War Stories: A Case for Due Diligence
March 20, 2018
By Jessica Loomis
In 1997, Stillwater Senior Associate Jeff Kennedy found himself living in California after several decades of moving around the country working for Mobil Oil. Following a much-needed break, Jeff met a convincing “self-styled serial entrepreneur” who we will call “Mr. X.” At the time, Mr. X was consulting with a start-up company working to develop night-vision technology for the military. The project piqued Jeff’s interest, and the company quickly hired him as CEO. Almost immediately, Jeff began to see warning signs that Mr. X was bad news.
Red Flag #1. With Jeff now leading the way, the start-up licensed “leading edge” technology from its consultant, Mr. X, then created an engineering team and got to work. Despite only being in the early stages of development, Mr. X made an unauthorized deal in China to sell the product for $1.5 million, promising $750,000 to Jeff, $500,000 to himself, and $250,000 to re-invest in the company at which Jeff was CEO. The product, however, was not ready for market and was not Mr. X’s to sell. Jeff arranged a meeting with the Chairman and Vice Chairman of his company to discuss this and other concerns he was having with Mr. X.
Red Flag #2. Knowing that Mr. X’s future with the company was uncertain, Jeff requested that Mr. X not accompany him on a trip to meet a top consulting developer and key influencer in the field – a retired Army Colonel and early adopter of the technology Jeff’s company was developing. Jeff couldn’t afford to risk making the company look incompetent by bringing Mr. X along. Despite Jeff asking him not to come, Mr. X was waiting at the airport with the company’s lead engineer when Jeff’s plane landed.
Red Flag #3. Jeff’s mounting suspicions were confirmed when the Colonel confided to Jeff that they wouldn’t be successful in developing their product with Mr. X on board. Jeff got on the phone with his Chairman immediately, and they scheduled a meeting to separate Mr. X from the company. After Mr. X showed up at the airport for the meeting uninvited and unannounced, Jeff had a feeling that things could get ugly. As a precaution, he and the Chairman and Vice Chairman changed all the locks at company headquarters; the only person who had a key for the new locks was Jeff. The morning of the meeting with Mr. X, Jeff was on his way to work and received a call from his wife. She had just tried to call him at the office and was surprised when Mr. X answered!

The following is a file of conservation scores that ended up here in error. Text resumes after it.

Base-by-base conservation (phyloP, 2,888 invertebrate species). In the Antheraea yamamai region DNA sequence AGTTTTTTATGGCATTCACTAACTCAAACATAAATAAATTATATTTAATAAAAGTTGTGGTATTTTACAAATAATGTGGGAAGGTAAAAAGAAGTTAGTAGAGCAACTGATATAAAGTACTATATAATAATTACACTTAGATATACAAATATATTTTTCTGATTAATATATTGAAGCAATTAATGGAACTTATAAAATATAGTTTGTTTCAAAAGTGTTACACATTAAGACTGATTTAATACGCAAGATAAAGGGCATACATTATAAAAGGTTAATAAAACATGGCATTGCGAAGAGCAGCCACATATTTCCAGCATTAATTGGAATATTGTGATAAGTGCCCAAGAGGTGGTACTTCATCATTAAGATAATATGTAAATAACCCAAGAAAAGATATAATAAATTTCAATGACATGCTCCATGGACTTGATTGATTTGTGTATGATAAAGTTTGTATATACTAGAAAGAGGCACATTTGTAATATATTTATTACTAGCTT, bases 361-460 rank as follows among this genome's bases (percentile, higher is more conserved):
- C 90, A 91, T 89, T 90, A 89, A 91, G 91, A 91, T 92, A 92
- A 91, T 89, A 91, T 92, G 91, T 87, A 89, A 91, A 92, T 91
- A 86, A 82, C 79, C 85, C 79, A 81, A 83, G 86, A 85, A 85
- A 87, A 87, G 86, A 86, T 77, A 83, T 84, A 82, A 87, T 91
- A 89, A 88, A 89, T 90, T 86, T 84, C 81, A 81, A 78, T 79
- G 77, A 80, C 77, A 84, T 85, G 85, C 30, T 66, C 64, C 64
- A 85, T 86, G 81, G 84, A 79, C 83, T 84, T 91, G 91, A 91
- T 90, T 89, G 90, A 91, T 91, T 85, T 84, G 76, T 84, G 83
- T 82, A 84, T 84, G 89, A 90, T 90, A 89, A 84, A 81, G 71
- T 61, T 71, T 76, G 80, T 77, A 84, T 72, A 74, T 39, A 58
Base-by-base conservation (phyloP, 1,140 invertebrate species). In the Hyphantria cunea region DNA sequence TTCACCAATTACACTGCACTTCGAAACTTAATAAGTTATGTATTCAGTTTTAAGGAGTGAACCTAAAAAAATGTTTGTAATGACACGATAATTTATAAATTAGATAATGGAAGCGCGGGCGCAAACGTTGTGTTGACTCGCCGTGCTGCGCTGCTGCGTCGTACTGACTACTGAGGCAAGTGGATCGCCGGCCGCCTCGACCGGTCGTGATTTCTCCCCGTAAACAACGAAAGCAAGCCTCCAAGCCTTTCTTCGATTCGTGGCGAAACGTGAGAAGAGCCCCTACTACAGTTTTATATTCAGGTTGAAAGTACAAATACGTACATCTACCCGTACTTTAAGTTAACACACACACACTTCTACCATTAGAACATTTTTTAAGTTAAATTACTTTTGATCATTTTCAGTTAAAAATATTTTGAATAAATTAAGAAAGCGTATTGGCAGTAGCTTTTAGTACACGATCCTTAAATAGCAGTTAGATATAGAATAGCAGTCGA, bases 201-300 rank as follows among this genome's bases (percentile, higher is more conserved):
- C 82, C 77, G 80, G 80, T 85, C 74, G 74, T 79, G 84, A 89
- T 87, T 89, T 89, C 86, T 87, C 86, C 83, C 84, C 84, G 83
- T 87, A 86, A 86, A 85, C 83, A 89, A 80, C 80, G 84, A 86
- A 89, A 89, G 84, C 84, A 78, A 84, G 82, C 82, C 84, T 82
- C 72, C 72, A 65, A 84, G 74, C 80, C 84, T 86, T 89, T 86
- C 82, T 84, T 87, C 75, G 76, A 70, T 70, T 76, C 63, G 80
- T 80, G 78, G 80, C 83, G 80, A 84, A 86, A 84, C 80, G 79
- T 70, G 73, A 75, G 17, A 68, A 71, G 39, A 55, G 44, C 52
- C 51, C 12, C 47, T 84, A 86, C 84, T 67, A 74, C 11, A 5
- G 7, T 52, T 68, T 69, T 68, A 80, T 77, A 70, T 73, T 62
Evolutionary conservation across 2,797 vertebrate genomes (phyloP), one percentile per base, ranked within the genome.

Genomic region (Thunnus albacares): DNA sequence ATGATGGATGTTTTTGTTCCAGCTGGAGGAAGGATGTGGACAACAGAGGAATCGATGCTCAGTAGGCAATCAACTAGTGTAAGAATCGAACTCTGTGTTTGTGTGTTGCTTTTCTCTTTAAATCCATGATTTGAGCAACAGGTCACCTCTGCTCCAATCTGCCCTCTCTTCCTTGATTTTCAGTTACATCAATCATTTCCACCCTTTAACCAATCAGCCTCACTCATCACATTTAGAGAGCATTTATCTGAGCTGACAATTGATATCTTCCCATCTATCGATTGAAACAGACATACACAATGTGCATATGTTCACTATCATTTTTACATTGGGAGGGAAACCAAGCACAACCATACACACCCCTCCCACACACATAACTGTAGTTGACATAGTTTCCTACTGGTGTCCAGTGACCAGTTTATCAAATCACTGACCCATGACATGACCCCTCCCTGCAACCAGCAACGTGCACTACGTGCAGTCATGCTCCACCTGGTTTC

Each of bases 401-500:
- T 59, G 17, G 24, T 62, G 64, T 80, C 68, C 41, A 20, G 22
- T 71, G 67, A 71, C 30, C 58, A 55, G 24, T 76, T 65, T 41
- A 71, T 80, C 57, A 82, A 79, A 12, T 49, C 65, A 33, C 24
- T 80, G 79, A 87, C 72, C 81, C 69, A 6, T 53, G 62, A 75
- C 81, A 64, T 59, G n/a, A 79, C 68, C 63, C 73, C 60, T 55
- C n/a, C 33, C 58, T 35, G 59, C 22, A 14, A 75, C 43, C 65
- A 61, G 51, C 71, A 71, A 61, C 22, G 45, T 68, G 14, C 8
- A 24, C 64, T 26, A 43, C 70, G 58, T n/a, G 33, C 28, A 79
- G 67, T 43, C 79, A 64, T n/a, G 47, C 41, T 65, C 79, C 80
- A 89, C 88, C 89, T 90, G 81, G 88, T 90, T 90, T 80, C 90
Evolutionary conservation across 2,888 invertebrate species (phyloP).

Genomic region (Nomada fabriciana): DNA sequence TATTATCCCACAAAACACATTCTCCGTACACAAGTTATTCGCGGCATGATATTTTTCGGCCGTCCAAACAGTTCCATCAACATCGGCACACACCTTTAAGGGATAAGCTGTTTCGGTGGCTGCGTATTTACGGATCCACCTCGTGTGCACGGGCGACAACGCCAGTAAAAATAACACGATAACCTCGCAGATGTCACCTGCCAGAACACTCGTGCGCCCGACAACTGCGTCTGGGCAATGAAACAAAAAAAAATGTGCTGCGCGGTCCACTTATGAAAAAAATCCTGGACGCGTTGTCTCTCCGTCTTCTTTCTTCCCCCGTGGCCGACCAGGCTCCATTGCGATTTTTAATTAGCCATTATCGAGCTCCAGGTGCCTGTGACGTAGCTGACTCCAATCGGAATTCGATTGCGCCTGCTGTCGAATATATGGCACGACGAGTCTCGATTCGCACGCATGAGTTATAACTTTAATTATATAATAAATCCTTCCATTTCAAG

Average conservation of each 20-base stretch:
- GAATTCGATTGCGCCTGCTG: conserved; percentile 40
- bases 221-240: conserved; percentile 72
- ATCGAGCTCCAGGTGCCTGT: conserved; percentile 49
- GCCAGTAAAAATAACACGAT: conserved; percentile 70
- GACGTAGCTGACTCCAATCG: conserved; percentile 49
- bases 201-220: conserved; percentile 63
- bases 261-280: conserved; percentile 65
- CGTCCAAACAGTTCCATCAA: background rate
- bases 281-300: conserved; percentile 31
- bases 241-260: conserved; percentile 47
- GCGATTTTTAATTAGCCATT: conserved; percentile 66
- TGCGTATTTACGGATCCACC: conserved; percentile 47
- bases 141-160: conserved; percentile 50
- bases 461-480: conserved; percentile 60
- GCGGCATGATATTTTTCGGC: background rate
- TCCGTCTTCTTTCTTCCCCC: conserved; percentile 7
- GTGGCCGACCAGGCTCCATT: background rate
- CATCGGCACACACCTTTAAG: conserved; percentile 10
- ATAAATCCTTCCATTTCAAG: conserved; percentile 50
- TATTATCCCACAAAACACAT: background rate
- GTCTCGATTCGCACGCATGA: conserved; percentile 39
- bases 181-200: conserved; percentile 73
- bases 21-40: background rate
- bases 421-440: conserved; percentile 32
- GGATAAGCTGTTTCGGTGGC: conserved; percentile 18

Already feeling anxious for the meeting with Mr. X, when Jeff arrived at work that morning his key to the company’s Research and Development (R&D) lab (where all the engineering and development documentation was housed) didn’t work. Jeff mentioned this to Mr. X, who produced a different key that surprisingly opened the door. With a security guard in tow, Jeff and the company’s Chairman and Board relieved Mr. X of his consulting duties. As they adjourned the meeting, Jeff received a call from his assistant saying he was urgently needed in the R&D lab. There, Jeff discovered that all the computer hard-drives and books containing valuable intellectual property were missing!
After getting authorities involved and escorting Mr. X from the property, Jeff pursued both a criminal and civil lawsuit against Mr. X for intellectual property theft. Jeff eventually recovered the stolen intellectual property, only to discover it and the patent licensed by Jeff’s start-up from Mr. X was worthless; it had been in the public domain and stolen by Mr. X. Upon hearing additional suspicious things about Mr. X from others in the industry, Jeff decided to hire an investigator. The investigator discovered that Mr. X was well-known to federal and state law enforcement as a con-man. He had five known aliases with accompanying fictitious social security numbers, had served time in federal prison for fraud, and had previously been in the witness protection program. Apparently, he frequently obtained U.S. patents with a conspirator as the “inventor;” Jeff’s company was just one of many that Mr. X had targeted.
Despite these events, Jeff continued his work as CEO for the company for 19 more years. They built a strong IP portfolio that included 17 patents and developed state-of-the-art night-vision products that became the gold standard for the U.S. Army and Marine Corp. The company went public in 2004.
Jeff’s story is shocking, but it is illustrative of the kind of real-world experience our associates possess. They have truly seen, heard, and lived it all. This kind of background experience enables Stillwater Associates to see the important things others miss.